Visualizing and identifying single atoms using electron energy-loss spectroscopy with low accelerating voltage


Visualizing atoms and discriminating between those of different elements is a goal in many analytical techniques. The use of electron energy-loss spectroscopy (EELS) in such single-atom analyses is hampered by an inherent difficulty related to the damage caused to specimens by incident electrons. Here, we demonstrate the successful EELS single-atom spectroscopy of various metallofullerene-doped single-wall nanotubes (known as peapods) without massive structural destruction. This is achieved by using an incident electron probe with a low accelerating voltage (60 kV). Single calcium atoms inside the peapods were unambiguously identified for the first time using EELS. Elemental analyses of lanthanum, cerium and erbium atoms were also demonstrated, which shows that single atoms with adjacent atomic numbers can be successfully discriminated with this technique.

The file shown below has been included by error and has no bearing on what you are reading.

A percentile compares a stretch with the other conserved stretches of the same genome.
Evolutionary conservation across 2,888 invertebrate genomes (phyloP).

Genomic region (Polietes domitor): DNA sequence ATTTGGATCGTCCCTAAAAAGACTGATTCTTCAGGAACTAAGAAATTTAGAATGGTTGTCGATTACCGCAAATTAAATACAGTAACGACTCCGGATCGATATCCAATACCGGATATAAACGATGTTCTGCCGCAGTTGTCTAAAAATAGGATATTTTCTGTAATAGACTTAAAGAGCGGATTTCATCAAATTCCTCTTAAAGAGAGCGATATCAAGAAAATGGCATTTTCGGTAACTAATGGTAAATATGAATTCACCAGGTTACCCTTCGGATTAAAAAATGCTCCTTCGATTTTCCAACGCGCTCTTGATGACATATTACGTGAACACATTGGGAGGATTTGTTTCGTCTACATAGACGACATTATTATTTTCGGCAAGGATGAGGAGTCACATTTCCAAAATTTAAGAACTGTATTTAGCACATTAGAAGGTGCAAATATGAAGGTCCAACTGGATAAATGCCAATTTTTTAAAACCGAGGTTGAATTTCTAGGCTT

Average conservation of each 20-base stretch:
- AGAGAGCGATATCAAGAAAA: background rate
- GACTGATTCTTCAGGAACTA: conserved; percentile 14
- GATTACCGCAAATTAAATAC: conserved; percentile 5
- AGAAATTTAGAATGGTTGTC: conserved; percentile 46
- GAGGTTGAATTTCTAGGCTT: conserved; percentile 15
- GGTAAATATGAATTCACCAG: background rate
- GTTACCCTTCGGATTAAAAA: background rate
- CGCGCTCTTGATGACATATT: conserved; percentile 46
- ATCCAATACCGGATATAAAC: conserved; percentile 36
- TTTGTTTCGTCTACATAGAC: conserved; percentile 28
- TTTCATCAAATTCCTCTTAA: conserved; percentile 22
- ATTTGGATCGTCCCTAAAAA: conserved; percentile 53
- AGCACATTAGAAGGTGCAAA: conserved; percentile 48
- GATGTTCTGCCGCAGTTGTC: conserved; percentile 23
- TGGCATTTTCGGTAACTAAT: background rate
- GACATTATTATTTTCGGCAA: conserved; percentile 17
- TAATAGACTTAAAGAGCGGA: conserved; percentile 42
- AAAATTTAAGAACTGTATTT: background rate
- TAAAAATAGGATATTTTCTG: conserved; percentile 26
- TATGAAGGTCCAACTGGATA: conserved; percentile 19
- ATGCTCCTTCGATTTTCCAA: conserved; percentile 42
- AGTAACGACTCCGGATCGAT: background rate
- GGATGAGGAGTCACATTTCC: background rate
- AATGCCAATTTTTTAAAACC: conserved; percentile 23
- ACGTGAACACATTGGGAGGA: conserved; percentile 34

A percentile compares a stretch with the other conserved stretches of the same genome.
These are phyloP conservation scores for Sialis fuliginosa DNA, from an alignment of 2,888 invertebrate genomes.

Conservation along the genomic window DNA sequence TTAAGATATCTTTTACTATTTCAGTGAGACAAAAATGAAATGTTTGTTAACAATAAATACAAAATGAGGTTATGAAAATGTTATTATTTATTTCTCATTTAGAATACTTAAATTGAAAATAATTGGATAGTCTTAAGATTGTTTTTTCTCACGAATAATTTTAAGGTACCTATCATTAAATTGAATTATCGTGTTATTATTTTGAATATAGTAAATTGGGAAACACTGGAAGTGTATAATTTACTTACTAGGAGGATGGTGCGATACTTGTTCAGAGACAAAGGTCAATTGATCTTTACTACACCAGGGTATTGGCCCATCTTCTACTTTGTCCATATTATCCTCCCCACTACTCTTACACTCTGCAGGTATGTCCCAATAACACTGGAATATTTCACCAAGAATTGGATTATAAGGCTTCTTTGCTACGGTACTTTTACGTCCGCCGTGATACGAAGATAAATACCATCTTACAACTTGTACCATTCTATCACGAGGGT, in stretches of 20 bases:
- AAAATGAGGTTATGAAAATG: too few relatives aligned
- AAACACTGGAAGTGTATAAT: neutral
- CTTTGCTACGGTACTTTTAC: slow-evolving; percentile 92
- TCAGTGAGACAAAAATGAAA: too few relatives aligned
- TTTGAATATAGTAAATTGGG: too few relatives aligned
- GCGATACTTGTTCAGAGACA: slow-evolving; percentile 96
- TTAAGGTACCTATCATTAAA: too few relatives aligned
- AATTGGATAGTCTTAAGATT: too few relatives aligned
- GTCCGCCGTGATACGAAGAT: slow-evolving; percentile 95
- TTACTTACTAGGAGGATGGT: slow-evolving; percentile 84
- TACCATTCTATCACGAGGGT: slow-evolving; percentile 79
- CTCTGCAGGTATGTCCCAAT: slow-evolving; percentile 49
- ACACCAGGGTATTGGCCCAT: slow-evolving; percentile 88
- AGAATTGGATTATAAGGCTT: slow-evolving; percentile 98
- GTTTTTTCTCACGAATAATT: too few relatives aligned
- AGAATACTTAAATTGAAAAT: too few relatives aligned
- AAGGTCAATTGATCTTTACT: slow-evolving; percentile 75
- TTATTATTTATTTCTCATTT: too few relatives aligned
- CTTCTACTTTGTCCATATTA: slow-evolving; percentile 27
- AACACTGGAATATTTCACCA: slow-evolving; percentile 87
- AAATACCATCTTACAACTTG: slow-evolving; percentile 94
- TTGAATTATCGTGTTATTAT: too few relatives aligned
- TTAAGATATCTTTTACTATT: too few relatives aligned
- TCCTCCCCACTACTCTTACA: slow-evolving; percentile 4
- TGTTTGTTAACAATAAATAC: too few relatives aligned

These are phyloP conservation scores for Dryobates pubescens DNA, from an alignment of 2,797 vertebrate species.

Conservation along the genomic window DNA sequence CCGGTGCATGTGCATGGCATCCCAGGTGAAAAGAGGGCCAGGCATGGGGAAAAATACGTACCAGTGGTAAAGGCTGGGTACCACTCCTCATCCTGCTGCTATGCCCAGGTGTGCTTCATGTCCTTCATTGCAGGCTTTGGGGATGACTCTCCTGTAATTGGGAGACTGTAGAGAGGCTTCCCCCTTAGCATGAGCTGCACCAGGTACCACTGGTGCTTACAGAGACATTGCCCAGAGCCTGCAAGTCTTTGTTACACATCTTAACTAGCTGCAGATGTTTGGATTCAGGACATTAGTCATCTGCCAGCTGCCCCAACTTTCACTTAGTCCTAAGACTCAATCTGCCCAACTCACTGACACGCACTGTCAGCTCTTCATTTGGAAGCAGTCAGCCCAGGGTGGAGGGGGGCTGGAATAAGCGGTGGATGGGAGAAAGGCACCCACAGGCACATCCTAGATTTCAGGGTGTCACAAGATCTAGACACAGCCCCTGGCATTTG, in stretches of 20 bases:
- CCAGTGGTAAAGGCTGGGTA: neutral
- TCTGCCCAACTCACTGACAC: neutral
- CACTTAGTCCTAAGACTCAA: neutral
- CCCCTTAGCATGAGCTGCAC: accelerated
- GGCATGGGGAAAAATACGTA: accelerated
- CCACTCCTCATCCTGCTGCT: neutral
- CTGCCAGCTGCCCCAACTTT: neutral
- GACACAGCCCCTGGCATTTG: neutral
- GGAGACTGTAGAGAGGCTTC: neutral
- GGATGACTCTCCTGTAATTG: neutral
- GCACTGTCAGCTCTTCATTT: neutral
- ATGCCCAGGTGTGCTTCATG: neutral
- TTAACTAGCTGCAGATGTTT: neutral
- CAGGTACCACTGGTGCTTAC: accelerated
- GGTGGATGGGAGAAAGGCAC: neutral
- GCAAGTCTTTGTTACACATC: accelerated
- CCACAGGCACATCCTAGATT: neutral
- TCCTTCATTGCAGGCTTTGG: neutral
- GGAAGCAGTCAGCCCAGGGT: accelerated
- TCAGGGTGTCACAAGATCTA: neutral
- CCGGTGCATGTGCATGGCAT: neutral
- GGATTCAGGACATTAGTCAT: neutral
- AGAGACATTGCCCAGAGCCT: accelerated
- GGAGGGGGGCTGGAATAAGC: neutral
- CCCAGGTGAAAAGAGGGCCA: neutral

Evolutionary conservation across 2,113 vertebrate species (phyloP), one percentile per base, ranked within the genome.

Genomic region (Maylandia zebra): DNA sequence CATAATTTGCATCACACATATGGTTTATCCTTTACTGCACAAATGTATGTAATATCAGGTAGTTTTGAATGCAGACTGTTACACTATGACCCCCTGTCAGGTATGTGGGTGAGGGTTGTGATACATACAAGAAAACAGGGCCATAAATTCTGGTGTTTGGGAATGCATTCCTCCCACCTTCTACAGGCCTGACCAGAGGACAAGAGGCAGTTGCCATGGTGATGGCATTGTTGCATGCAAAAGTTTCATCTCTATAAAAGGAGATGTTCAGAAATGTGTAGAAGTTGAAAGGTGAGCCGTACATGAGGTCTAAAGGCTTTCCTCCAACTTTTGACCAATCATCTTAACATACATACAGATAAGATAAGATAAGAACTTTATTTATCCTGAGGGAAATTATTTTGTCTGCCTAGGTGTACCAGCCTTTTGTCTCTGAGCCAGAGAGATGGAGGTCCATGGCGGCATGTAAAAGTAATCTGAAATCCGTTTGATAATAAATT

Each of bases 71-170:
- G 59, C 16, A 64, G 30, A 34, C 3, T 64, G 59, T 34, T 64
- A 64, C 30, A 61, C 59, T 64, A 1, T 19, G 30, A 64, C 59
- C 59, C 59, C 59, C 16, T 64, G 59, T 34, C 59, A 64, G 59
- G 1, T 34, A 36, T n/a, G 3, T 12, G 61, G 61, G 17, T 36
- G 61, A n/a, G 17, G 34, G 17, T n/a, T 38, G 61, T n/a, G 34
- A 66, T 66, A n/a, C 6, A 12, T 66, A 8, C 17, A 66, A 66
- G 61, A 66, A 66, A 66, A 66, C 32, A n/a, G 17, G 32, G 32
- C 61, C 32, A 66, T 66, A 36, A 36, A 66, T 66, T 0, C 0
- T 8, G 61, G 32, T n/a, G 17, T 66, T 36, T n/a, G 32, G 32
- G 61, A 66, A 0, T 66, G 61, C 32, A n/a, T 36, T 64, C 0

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Figure 1: Endohedral metallofullerenes and their peapods.
Figure 2: STEM–EELS analysis of a Ca metallofullerene peapod.
Figure 3: Element-selective imaging of single La and Er atoms.
Figure 4: Single-atom spectroscopy for La and Ce.


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This work was supported by the Japan Science and Technology Agency—Core Research for Evolutional Science and Technology.

Author information




K.S. and K.K. designed and conceived the experiments. H.K. and T.O. contributed the specimens. H.S., T.S., K.O., T.T., T.K. and Y.K. designed and developed the microscope. K.S., Y.S. and Z.L. analysed data and co-wrote the paper.

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Correspondence to Kazu Suenaga.

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Suenaga, K., Sato, Y., Liu, Z. et al. Visualizing and identifying single atoms using electron energy-loss spectroscopy with low accelerating voltage. Nature Chem 1, 415–418 (2009).

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